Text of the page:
Hungry for Help
During my years of working in our Admissions Department, I have talked with many people seeking inpatient treatment for their eating disorder. It can be frustrating when you are ready to seek help, but funding is not available. Seeking treatment for an eating disorder can be an uphill battle. Some commercial insurance companies encourage outpatient treatment and will only pay for inpatient treatment for those individuals who are in medical danger. For those with Medicaid as their primary insurance, inpatient treatment for an eating disorder is highly unlikely. People utilizing Medicare have opportunities for inpatient treatment of an eating disorder as well as those fortunate enough to have the ability to pay out of pocket for treatment. Individuals without these options may feel like giving up, however, there is help available.
Many people feel they have tried outpatient treatment, and feel they will only benefit from checking into the hospital. There are many levels of outpatient treatment available, however. An intensive outpatient program, often referred to as IOP, is a type of treatment that exists between traditional outpatient of seeing a therapist once a week and inpatient treatment. Intensive outpatient involves going to treatment during the day three to five times per week. If IOP is not available, there are other ways to obtain treatment and effectively handle your eating disorder. It is important to try to find a therapist who specializes in the treatment of eating disorders. This can make a big difference in the success of your treatment on an outpatient level. Meeting with a nutritionist or dietician is also helpful. Group therapy is sometimes dismissed as unhelpful before it is even tried due to social anxiety or a sense that it would be unbeneficial. However, group therapy, whether it is Overeater’s Anonymous, eating disorder or anxiety focused, is included in inpatient treatment programs and has proven successful when coupled with individual therapy. Patching together these treatment options of individual therapy with an eating disorder specialist, meeting with a nutritionist, and group therapy sessions could be an alternative to inpatient treatment if it is unavailable.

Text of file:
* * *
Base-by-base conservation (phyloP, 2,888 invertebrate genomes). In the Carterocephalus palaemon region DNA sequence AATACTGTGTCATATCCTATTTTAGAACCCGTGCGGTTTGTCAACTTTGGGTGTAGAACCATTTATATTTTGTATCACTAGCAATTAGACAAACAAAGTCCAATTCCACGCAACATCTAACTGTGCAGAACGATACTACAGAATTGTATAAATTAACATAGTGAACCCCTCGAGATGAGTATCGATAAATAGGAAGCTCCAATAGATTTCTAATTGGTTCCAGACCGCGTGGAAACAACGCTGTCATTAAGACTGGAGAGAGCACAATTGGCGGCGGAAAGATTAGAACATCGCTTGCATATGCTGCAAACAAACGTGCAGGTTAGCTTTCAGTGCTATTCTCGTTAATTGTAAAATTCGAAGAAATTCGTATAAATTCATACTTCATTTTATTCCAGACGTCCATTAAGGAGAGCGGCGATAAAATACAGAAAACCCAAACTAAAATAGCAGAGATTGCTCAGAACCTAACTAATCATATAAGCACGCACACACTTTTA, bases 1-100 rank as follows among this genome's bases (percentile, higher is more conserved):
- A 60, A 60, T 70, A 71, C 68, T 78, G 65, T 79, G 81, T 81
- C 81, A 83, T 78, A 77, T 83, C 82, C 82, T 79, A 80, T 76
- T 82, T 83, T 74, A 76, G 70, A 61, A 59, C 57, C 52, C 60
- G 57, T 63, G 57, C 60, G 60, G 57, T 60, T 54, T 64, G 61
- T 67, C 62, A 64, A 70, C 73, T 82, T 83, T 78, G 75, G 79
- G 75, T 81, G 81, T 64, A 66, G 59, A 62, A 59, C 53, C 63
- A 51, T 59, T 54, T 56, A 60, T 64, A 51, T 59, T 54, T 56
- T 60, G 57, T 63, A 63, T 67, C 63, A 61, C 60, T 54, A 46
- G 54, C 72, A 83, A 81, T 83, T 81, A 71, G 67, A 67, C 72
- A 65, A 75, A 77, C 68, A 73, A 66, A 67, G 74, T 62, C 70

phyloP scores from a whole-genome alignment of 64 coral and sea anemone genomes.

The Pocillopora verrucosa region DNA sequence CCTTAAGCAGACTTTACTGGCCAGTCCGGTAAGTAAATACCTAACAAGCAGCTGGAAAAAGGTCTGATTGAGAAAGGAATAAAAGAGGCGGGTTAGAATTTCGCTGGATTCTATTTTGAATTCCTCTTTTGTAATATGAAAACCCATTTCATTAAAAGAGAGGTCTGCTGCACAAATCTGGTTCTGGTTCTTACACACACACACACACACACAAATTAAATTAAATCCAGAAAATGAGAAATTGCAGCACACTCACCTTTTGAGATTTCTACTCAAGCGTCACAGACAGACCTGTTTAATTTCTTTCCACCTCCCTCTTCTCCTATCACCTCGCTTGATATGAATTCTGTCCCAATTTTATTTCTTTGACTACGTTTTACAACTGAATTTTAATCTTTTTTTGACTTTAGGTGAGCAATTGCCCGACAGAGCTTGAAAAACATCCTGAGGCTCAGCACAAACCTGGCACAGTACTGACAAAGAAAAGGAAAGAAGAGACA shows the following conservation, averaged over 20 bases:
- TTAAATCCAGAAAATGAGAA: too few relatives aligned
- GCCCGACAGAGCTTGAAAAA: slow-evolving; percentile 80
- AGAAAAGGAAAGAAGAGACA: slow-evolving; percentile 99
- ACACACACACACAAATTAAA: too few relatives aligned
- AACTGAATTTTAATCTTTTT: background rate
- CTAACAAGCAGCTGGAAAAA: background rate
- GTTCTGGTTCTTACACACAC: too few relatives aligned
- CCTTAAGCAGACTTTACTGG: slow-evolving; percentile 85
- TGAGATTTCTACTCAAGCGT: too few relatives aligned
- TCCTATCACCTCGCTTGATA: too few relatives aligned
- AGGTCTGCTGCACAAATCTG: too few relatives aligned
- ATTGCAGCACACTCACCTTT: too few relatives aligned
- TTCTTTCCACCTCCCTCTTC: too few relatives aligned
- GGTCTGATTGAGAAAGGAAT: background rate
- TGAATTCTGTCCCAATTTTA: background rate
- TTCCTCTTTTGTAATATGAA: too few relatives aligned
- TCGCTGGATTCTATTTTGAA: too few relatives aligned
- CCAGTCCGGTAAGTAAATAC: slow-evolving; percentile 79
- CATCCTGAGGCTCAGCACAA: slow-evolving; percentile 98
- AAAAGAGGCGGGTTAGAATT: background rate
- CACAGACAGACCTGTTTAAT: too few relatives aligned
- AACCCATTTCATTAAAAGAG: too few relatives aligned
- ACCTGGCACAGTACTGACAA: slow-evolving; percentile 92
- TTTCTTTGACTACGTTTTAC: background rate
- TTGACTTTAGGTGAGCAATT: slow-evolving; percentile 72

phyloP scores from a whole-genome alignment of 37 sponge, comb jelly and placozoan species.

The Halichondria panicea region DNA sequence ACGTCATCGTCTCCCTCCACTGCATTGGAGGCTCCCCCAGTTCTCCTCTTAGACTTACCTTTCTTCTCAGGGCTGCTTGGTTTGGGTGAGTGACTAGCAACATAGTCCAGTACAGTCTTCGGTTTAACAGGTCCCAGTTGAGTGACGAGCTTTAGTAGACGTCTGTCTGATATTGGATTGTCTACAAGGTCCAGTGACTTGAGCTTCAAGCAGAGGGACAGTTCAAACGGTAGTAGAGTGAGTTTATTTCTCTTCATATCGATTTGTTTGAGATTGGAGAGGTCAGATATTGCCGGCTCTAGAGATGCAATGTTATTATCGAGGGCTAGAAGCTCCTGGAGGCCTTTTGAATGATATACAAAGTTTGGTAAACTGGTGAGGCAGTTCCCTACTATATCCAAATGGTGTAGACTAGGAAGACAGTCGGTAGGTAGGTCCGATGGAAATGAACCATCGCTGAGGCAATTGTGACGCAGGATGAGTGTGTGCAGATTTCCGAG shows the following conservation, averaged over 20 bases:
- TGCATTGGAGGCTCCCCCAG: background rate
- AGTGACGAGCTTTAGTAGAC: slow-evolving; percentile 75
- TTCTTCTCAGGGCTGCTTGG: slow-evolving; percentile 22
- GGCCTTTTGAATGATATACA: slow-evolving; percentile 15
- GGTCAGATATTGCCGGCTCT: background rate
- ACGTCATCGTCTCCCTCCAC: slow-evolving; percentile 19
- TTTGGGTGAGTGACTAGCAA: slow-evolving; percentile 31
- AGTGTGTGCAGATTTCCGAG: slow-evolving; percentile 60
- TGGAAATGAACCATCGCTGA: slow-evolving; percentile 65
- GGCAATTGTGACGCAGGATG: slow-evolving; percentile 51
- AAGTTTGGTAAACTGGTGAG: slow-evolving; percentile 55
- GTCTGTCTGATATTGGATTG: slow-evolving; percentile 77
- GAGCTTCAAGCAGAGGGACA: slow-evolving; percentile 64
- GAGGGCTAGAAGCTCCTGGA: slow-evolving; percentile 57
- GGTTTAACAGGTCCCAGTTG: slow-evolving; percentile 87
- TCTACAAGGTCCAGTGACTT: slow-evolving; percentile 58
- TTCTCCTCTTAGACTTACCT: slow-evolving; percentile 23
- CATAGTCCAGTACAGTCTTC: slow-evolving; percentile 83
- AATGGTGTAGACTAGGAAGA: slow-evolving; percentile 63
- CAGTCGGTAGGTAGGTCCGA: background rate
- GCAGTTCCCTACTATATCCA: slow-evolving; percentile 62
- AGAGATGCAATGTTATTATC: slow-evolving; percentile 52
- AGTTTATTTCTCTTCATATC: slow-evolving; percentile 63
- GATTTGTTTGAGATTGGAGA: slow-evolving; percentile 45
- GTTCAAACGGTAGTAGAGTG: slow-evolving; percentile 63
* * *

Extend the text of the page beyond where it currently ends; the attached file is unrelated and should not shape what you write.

Inpatient treatment is sometimes necessary, and every individual is different. The above suggestions will not work for everyone, and these are not intended to be utilized without consulting a licensed mental health professional. Hopefully, with the upcoming release of the fifth edition of the Diagnostic and Statistical Manual of Mental Disorders (DSM-V), treatment will become more accessible and more readily funded. The DSM-V recognizes binge eating as its own disorder, and the hope is that this will bring forth more awareness and treatment options. No matter where an eating disorder falls along the spectrum, there is help available. Please see the list below for resources and information about eating disorders.